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Subject: Conservation of computer hardware

Conservation of computer hardware

From: Hannah Frost <hfrost>
Date: Tuesday, November 12, 2002
Daniel Joest <lcjoest [at] yahoo__com> writes

>... I am interested in the
>conservation of more modern objects, especially computers. So my
>question is if anybody has experiences with conservation of computer
>cases and/or the electronic components. ...

I suggest this informative paper:

    Jon Ecklund and Beth Racine.
    "Ensuring a Future for Our Present High-Tech Past: Lessons from
    the ENIAC for the Conservation of Major Electronic Technology"
    in Saving the Twentieth Century: The Conservation of Modern
    Materials, Symposium Proceedings published by the Canadian
    Conservation Institute, pp. 249-259, 1993.

In my on-going efforts to gather information on the subject of
preserving computer hardware, I have culled two important guidelines
about the storage of hardware: batteries and any foam rubber used in
the hardware casing should be removed before storage. The foam
rubber will almost inevitably degrade into countless particulates,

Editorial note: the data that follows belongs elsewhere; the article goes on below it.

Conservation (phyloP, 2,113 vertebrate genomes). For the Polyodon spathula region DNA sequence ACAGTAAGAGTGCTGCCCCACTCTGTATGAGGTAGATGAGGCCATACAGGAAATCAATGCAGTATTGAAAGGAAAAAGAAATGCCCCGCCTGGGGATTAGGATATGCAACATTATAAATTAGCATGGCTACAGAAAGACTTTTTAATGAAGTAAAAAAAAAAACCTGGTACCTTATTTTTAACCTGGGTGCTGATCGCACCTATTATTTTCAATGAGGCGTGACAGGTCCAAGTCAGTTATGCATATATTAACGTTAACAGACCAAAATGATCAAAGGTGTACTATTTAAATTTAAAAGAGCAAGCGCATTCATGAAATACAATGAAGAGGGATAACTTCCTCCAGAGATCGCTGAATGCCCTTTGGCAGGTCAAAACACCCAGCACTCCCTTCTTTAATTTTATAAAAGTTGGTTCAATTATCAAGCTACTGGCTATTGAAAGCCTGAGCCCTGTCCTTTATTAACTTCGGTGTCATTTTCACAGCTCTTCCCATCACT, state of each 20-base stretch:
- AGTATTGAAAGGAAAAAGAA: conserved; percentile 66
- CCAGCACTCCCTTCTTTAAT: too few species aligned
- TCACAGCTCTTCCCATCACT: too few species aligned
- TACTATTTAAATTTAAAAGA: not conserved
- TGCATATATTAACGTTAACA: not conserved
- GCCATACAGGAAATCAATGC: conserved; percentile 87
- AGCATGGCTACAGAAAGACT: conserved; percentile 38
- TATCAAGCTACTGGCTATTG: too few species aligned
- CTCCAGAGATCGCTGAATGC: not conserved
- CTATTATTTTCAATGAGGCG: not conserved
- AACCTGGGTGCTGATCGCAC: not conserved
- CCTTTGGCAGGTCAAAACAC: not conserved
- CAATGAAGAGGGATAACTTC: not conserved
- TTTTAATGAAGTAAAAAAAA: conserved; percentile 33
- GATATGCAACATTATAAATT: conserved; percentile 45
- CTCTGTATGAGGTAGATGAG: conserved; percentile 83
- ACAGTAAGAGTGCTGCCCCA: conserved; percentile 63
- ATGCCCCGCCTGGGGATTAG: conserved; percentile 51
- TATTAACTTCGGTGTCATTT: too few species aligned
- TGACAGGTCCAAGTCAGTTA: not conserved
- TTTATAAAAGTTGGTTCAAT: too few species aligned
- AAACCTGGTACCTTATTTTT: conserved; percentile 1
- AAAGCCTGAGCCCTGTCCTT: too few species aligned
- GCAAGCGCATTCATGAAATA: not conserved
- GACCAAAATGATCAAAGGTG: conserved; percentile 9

creating a sticky mess; battery acid, of course, can corrode,
causing a potential health hazard and its caustic properties may
damage the artifact and hinder its operability.

In addition to Stanford University Libraries, there are several U.S.
institutions which collect hardware, such as: the Computer History
Museum in Mountain View, Calif.;  the Smithsonian Institution in
Washington, DC; and the Charles Babbage Institute at the Center for
the History of Information Technology at the University of
Minnesota.  Of course many computer manufacturers keep some
equipment for their corporate archives.

Good luck with your research,

Hannah Frost
Media Preservation Librarian
Stanford University Libraries

                  Conservation DistList Instance 16:33
                Distributed: Thursday, November 14, 2002
                       Message Id: cdl-16-33-002
Received on Tuesday, 12 November, 2002

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